|It's very striking, and it looks like this.|
Image and design courtesy of (and copyright by) Mark Defrates,
So for this reason of economic due diligence, prior to my purchase of this pendant, I did extensive internet research trying to find a nonprofit organization or other craftsman-type outfit that was engaging in "fair trade" style of production of Buddhist symbols and meditation supplies. I was particularly interested in finding the type of micro-business that (for example) was helping to develop revenue-generating skill sets for Tibetans living in exile. Or some other group of disadvantaged people who needed income from their self-sufficiency work.
I was not successful in my search. Apparently Buddhist homelanders have not yet realized their own potential to tap into the vast ocean of American disposable income. All I found were a few websites that were offering for sale the types of mass-produced merchandise that one would find at a roadside trinket stand. Occasionally there would be a group that appeared to be selling trinkets to raise money for a legitimate cause, but it looked like re-purchased "Made in China" type stuff that they were simply marking up by some extraordinary amount. This was not the value-added, self-empowering production model that I had in mind as being the type of micro-business that I aimed to support with my patronage.
The Buddhist prohibition on jewelry and immodest self-adornment may have something to do with this gaping market supply hole. But a Dharma wheel is the type of item that people wear not for the purposes of cosmetic self-enhancement, but as a statement of beliefs, analogous to a Crucifix. I don't label myself as a religious Buddhist, but I am in strong agreement with Buddhism's secular tenets. Plus, I find it absolutely fascinating to be in some public place such as a crowded airport and to be identified visually at a distance by a like-minded individual who actually understands the meaning of the symbol. Most Americans spot this pendant and instead assume that it's a ship's wheel and therefore I must be a sailing enthusiast.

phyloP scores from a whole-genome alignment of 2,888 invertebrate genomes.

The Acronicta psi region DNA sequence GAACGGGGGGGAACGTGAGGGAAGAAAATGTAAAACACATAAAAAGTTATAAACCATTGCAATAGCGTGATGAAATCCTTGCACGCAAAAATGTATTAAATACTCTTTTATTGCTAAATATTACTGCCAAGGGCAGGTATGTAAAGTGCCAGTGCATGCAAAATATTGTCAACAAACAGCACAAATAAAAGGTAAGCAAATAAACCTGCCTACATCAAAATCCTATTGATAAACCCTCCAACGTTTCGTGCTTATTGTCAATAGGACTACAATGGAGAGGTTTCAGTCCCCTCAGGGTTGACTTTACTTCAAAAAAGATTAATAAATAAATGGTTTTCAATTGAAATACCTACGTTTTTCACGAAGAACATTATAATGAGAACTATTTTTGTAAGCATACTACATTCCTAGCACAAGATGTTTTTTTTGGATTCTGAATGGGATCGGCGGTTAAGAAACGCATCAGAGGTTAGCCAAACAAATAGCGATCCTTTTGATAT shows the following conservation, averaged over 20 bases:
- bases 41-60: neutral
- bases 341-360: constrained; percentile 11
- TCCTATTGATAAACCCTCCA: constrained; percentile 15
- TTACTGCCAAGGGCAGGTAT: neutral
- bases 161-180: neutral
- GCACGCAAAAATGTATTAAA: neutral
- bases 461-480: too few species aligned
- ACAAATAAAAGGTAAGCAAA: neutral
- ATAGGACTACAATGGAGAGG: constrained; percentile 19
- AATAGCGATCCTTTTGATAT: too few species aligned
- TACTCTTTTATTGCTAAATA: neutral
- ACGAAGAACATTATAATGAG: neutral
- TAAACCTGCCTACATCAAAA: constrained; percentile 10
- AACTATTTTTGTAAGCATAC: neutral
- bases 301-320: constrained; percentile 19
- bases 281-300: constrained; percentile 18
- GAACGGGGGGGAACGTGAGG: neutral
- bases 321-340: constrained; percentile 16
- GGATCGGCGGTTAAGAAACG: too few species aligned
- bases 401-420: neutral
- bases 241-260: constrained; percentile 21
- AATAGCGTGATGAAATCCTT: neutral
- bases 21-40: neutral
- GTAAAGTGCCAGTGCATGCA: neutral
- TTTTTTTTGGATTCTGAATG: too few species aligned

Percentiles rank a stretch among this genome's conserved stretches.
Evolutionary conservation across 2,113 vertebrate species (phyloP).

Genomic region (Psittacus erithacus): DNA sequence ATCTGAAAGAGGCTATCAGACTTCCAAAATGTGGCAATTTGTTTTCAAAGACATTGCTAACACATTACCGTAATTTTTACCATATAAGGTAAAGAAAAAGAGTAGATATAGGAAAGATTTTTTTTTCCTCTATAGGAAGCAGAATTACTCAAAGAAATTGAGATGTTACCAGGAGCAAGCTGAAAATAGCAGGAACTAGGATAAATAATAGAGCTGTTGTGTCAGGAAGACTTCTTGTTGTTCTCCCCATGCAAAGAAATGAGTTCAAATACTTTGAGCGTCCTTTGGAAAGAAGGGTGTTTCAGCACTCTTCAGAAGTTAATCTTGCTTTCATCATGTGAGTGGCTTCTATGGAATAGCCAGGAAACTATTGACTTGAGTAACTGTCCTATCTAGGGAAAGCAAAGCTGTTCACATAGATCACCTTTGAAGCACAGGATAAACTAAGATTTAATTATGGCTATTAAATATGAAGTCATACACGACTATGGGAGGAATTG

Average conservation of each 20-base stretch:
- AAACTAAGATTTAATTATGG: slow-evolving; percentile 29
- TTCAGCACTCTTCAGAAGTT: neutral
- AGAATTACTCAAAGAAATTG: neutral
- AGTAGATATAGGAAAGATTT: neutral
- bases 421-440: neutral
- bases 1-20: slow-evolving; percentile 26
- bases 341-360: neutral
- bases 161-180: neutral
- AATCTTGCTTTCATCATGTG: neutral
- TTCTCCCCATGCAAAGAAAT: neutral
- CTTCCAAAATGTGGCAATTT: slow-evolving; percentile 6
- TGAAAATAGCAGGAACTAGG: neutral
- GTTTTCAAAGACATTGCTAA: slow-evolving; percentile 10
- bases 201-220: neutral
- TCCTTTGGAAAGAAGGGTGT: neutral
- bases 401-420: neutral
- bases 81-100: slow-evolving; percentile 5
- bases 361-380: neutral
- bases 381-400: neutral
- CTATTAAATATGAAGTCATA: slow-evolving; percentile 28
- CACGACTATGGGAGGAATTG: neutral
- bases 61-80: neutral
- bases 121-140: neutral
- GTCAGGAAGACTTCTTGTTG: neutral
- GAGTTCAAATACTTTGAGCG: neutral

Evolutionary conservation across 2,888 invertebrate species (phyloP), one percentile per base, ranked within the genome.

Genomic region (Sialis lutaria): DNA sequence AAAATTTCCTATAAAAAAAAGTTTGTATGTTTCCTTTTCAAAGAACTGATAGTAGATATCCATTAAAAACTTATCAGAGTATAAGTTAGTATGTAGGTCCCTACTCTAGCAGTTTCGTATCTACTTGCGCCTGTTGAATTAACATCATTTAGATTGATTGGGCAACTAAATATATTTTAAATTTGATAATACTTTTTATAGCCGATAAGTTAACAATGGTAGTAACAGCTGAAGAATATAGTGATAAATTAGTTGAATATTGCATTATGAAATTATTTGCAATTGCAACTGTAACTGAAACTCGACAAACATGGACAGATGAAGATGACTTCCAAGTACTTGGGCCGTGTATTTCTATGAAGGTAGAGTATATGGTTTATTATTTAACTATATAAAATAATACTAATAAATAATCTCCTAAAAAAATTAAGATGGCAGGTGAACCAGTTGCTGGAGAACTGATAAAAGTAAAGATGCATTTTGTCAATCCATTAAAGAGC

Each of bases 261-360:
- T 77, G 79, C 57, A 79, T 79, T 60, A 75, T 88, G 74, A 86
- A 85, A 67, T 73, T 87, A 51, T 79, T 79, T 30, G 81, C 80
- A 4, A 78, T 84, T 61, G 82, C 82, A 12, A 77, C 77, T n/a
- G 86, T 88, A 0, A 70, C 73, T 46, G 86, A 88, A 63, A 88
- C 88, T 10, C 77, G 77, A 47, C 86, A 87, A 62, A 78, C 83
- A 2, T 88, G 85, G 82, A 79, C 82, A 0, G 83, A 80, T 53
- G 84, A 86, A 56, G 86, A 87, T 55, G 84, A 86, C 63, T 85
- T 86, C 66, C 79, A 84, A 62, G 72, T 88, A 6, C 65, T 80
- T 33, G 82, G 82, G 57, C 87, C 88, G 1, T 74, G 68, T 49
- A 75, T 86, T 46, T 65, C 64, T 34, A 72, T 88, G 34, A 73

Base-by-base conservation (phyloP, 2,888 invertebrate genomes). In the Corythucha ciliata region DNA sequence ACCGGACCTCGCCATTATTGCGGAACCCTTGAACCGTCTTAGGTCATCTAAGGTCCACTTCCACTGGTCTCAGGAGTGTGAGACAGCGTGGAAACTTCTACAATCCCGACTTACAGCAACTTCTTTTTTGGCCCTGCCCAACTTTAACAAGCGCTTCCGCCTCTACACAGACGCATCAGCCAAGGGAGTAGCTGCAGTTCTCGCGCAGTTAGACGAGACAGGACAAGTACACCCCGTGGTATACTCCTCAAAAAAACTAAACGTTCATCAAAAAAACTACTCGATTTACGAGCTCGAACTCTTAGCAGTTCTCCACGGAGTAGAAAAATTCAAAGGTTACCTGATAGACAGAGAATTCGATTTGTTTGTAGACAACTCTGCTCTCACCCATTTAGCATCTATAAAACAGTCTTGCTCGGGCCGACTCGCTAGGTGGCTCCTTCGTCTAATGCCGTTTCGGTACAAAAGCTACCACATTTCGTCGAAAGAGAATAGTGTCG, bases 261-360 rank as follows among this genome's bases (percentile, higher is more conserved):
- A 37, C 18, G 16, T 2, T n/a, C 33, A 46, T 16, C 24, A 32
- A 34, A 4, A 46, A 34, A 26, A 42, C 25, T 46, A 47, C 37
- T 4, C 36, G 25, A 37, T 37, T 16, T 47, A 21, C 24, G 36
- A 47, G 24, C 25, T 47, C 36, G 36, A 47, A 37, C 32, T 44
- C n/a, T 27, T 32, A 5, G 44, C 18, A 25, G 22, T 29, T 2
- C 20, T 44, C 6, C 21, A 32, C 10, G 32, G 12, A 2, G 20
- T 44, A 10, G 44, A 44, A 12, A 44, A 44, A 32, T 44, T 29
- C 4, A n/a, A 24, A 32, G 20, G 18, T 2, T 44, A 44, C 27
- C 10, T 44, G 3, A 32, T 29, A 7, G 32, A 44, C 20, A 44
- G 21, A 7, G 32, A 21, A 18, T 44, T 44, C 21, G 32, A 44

|It's not one of these. Really.|
Screengrab from Wikipedia.
But back to my story. The fair-trade, Buddhist-homeland-based purchasing intention having been a complete failure, I then pursued what I consider to be the next best thing: an American micro-business owner supporting himself or herself via good old-fashioned hard work and creativity. Mark Defrates in Florida appeared to be such an individual and his collection of Buddhist symbols I found to be some of the best quality work on the internet.
So there you have both the source and the story behind that curious item I am often seen wearing around my neck. If anyone in the ethernet stumbles across this post and happens to be fostering the type of indigent self-sufficiency I've referenced above, please either comment below or contact me by email. I would love to develop a roster of genuine, vetted fair-trade-style purchasing options for Westerners who are searching for products such as Buddhist jewelry.